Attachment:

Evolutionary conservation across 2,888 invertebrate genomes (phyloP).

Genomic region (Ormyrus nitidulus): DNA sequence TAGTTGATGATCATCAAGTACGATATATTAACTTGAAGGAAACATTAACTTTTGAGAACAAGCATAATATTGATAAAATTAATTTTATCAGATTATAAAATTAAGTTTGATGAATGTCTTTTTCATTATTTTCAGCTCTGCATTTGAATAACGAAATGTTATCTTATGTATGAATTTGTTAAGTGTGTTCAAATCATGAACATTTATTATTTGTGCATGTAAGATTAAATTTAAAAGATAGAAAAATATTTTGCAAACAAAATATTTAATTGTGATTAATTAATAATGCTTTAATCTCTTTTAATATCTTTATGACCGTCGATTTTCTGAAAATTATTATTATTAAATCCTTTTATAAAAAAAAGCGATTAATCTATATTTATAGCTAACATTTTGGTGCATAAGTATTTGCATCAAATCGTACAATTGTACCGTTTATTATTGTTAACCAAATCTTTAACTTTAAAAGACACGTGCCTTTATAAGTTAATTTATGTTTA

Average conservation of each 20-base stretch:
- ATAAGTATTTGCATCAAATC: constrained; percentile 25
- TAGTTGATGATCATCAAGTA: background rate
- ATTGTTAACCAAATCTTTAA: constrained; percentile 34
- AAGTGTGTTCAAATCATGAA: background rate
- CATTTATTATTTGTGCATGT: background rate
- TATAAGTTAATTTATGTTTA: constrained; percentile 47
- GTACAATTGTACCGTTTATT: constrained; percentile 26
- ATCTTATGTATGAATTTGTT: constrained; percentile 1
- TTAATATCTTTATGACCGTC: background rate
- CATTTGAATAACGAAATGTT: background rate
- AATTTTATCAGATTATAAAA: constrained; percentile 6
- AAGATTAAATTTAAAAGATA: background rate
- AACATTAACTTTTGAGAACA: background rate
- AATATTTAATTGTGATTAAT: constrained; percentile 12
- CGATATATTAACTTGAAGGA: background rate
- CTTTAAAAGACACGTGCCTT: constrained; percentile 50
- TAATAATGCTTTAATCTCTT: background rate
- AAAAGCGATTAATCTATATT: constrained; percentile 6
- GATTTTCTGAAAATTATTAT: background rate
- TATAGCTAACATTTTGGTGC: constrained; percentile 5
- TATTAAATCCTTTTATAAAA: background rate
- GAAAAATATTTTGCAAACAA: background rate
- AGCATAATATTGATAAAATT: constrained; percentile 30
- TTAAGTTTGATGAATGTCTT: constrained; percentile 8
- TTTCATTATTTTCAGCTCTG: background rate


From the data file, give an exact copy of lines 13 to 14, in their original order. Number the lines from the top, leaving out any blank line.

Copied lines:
- CATTTGAATAACGAAATGTT: background rate
- AATTTTATCAGATTATAAAA: constrained; percentile 6